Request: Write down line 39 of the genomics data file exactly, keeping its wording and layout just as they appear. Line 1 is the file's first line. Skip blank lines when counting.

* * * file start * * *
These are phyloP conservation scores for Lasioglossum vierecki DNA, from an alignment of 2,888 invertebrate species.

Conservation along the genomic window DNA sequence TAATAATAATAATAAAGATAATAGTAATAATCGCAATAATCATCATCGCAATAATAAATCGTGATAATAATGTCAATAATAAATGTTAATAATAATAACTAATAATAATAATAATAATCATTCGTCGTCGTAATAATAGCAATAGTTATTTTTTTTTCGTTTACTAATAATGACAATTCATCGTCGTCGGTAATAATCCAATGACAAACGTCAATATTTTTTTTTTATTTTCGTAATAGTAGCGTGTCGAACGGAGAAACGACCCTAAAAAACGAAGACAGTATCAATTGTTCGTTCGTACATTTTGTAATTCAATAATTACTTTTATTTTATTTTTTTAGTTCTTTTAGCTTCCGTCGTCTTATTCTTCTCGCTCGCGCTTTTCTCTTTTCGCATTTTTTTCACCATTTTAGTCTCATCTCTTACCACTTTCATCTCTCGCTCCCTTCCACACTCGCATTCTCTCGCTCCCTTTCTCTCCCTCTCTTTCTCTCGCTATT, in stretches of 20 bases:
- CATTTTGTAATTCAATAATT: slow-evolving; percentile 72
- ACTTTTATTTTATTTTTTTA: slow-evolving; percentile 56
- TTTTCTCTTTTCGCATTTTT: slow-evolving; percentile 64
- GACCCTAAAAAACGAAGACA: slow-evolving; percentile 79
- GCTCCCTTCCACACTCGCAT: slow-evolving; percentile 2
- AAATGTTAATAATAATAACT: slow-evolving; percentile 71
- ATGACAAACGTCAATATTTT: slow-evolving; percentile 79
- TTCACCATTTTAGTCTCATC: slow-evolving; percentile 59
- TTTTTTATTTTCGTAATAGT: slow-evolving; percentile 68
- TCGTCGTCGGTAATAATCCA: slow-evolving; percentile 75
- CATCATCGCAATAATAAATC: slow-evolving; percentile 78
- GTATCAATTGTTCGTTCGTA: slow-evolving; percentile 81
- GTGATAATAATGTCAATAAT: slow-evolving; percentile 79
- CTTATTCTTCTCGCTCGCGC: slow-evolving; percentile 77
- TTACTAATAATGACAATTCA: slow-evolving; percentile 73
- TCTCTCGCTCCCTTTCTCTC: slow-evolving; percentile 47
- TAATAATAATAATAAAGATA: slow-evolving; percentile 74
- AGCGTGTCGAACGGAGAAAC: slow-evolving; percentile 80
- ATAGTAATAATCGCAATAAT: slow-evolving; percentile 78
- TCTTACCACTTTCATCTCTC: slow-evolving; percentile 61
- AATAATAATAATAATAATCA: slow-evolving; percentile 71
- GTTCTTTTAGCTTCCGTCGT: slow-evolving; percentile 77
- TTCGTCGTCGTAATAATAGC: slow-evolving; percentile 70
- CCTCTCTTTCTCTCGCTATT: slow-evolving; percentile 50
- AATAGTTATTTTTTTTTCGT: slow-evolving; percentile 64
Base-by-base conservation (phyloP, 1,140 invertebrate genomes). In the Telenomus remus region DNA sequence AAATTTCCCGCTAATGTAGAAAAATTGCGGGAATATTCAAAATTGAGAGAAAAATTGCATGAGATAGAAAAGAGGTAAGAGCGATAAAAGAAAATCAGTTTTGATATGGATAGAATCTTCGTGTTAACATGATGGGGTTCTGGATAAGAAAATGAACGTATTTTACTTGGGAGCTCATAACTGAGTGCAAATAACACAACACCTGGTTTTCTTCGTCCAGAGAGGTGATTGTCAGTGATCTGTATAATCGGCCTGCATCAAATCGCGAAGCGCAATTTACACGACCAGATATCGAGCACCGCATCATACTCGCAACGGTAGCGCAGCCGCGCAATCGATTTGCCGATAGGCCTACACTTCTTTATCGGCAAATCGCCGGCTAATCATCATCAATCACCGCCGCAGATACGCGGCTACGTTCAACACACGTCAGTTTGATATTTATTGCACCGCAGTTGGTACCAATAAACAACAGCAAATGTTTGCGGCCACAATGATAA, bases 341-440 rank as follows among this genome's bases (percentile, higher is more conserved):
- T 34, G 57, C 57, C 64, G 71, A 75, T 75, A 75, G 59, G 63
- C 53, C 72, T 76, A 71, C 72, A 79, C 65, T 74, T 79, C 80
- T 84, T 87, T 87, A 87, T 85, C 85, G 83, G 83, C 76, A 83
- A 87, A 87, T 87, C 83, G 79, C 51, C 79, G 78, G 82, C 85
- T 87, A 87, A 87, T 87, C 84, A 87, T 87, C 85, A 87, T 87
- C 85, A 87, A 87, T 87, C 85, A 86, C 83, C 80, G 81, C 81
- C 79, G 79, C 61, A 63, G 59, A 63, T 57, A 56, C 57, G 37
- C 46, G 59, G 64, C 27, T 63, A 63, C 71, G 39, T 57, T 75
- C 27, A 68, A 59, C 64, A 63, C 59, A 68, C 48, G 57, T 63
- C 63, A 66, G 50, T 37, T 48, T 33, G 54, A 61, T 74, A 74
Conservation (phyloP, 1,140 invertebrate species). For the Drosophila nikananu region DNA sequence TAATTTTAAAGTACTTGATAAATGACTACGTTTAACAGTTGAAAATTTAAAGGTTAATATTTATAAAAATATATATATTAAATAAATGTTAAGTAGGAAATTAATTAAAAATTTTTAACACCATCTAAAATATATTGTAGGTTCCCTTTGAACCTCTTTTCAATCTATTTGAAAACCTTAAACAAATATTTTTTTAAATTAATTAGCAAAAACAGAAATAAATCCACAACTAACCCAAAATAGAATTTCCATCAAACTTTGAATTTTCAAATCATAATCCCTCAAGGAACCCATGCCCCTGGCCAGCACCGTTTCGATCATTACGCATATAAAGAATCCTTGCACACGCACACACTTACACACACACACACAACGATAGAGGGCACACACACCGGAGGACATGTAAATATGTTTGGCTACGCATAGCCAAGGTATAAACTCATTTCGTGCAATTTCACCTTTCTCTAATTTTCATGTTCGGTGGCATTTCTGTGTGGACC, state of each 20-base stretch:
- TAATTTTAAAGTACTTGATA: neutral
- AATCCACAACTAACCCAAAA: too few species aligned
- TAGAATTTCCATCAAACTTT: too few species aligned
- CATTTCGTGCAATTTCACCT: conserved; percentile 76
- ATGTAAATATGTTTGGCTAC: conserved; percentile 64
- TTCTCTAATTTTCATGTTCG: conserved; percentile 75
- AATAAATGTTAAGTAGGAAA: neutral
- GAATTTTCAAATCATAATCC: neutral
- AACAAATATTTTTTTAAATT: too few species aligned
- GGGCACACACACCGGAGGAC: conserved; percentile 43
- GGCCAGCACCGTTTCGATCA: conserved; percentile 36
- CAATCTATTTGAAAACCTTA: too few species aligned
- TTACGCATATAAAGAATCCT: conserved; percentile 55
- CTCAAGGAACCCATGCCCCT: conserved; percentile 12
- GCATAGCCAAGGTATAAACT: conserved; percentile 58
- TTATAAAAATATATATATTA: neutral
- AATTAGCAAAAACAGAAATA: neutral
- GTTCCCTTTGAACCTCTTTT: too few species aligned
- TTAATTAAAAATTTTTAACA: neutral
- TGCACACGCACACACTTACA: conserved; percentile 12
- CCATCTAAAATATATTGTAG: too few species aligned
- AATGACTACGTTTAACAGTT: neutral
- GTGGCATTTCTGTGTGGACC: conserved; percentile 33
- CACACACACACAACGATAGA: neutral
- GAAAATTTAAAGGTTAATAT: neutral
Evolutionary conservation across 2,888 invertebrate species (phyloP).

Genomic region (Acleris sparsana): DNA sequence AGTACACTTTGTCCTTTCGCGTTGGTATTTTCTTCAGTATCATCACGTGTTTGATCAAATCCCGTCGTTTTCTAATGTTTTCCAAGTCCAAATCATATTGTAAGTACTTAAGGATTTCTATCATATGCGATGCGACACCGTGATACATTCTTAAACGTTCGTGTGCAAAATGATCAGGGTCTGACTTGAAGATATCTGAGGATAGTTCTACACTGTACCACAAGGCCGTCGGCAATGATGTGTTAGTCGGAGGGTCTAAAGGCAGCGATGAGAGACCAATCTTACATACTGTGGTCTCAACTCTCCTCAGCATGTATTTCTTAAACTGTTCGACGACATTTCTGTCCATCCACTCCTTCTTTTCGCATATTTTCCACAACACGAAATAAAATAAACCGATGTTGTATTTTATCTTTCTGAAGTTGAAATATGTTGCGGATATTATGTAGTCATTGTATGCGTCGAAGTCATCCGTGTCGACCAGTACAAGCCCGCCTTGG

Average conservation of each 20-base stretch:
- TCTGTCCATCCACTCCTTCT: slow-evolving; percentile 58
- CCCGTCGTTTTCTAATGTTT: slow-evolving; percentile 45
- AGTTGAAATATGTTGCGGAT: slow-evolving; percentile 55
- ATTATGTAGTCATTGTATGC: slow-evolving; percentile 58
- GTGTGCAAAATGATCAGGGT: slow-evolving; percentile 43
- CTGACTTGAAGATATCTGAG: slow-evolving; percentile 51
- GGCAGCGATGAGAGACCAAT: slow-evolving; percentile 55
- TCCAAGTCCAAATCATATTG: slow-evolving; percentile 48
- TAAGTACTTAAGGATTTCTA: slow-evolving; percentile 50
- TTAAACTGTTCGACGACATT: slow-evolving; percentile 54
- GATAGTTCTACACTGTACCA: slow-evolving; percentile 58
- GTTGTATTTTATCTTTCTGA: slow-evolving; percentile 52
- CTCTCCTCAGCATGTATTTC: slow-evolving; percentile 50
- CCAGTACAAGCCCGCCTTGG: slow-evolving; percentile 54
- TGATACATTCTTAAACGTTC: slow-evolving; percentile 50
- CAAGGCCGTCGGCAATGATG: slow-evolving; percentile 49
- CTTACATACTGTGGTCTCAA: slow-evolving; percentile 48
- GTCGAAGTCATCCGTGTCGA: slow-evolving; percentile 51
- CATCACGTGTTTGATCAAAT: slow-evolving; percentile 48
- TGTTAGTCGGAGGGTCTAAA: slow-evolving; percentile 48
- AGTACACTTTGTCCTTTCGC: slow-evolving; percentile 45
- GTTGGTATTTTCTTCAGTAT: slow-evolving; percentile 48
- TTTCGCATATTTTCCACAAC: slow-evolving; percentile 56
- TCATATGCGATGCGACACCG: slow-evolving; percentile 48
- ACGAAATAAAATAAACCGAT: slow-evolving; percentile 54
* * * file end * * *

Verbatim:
Conservation (phyloP, 1,140 invertebrate species). For the Drosophila nikananu region DNA sequence TAATTTTAAAGTACTTGATAAATGACTACGTTTAACAGTTGAAAATTTAAAGGTTAATATTTATAAAAATATATATATTAAATAAATGTTAAGTAGGAAATTAATTAAAAATTTTTAACACCATCTAAAATATATTGTAGGTTCCCTTTGAACCTCTTTTCAATCTATTTGAAAACCTTAAACAAATATTTTTTTAAATTAATTAGCAAAAACAGAAATAAATCCACAACTAACCCAAAATAGAATTTCCATCAAACTTTGAATTTTCAAATCATAATCCCTCAAGGAACCCATGCCCCTGGCCAGCACCGTTTCGATCATTACGCATATAAAGAATCCTTGCACACGCACACACTTACACACACACACACAACGATAGAGGGCACACACACCGGAGGACATGTAAATATGTTTGGCTACGCATAGCCAAGGTATAAACTCATTTCGTGCAATTTCACCTTTCTCTAATTTTCATGTTCGGTGGCATTTCTGTGTGGACC, state of each 20-base stretch: